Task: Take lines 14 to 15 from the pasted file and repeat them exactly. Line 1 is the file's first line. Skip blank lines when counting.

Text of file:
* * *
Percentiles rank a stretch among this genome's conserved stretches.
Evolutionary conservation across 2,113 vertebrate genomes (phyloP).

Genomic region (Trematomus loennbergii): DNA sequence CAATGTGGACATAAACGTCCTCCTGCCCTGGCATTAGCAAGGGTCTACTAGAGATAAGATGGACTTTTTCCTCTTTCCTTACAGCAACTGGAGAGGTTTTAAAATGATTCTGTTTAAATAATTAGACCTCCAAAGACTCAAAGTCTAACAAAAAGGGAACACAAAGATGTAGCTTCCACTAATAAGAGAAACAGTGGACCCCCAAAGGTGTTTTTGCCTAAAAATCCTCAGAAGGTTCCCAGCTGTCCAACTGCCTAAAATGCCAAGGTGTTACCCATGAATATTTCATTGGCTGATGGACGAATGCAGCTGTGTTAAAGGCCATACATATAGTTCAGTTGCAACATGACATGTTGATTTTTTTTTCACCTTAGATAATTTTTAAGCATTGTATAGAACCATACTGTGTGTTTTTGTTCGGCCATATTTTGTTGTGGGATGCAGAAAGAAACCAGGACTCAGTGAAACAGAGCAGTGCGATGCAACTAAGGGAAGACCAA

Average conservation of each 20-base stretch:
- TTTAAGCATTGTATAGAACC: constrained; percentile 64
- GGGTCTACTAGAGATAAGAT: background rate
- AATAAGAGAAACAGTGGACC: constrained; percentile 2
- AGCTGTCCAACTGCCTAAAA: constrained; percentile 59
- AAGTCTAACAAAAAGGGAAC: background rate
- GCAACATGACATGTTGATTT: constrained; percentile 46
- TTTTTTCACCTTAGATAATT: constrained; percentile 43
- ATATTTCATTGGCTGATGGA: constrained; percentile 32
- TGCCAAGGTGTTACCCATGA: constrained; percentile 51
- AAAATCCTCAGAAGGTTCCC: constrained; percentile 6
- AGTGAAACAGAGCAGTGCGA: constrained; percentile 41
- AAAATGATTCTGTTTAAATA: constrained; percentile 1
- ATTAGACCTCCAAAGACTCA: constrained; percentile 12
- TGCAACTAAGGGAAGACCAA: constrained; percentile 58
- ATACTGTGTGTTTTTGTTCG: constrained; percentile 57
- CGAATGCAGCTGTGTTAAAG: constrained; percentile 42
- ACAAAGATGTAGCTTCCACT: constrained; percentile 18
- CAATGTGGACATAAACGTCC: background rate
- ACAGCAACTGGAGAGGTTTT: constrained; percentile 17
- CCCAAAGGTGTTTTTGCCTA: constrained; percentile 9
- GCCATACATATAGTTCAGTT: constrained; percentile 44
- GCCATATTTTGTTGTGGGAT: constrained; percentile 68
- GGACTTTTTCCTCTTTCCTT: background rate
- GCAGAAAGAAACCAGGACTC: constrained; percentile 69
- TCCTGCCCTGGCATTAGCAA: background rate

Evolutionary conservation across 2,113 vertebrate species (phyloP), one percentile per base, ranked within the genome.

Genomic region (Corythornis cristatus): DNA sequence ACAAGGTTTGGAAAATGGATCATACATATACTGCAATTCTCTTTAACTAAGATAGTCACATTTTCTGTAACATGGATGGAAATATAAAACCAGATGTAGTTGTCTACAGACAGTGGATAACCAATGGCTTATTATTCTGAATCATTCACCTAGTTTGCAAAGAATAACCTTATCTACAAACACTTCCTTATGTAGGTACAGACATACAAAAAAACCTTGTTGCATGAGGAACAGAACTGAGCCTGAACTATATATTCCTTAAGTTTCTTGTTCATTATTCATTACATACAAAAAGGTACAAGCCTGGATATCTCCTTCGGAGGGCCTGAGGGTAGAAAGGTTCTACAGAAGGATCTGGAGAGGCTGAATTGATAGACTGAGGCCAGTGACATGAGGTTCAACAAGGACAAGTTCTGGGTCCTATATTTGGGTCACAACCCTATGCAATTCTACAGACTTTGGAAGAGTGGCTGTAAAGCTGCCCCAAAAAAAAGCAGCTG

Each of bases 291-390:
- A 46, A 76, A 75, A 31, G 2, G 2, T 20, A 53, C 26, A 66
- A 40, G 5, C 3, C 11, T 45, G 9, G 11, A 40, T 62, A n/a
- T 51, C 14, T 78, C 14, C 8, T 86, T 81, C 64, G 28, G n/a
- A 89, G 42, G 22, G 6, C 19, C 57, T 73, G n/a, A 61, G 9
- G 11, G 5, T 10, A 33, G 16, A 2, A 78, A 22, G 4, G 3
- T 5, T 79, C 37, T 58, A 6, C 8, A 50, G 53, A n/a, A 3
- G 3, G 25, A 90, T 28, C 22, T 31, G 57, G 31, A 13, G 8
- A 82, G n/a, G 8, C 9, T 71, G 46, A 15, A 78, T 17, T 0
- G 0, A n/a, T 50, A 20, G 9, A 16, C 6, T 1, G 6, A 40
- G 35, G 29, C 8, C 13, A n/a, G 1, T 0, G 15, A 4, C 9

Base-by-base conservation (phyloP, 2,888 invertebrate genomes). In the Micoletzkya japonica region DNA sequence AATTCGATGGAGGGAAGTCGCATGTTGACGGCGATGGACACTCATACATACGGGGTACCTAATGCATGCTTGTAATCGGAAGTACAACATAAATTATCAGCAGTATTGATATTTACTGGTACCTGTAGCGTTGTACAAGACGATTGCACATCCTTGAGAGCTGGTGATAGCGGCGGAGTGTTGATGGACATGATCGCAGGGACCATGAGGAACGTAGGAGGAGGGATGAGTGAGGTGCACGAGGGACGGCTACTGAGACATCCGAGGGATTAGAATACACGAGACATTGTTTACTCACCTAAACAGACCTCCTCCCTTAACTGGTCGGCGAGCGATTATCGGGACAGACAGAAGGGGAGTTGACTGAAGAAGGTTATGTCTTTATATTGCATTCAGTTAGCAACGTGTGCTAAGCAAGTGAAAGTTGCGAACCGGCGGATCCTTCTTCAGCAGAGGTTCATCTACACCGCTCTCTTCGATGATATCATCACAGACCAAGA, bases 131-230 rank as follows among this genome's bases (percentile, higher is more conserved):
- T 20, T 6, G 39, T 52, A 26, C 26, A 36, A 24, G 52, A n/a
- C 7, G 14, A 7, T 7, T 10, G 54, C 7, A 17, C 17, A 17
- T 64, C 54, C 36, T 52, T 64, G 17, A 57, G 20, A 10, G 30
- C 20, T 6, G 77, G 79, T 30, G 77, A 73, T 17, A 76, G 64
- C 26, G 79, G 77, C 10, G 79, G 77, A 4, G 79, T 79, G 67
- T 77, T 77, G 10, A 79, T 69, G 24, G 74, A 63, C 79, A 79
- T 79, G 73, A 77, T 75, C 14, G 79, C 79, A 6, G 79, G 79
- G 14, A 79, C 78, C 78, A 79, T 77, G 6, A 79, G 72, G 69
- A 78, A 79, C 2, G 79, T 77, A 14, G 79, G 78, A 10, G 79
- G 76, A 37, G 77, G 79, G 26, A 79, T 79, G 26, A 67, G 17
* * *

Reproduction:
- AAAATCCTCAGAAGGTTCCC: constrained; percentile 6
- AGTGAAACAGAGCAGTGCGA: constrained; percentile 41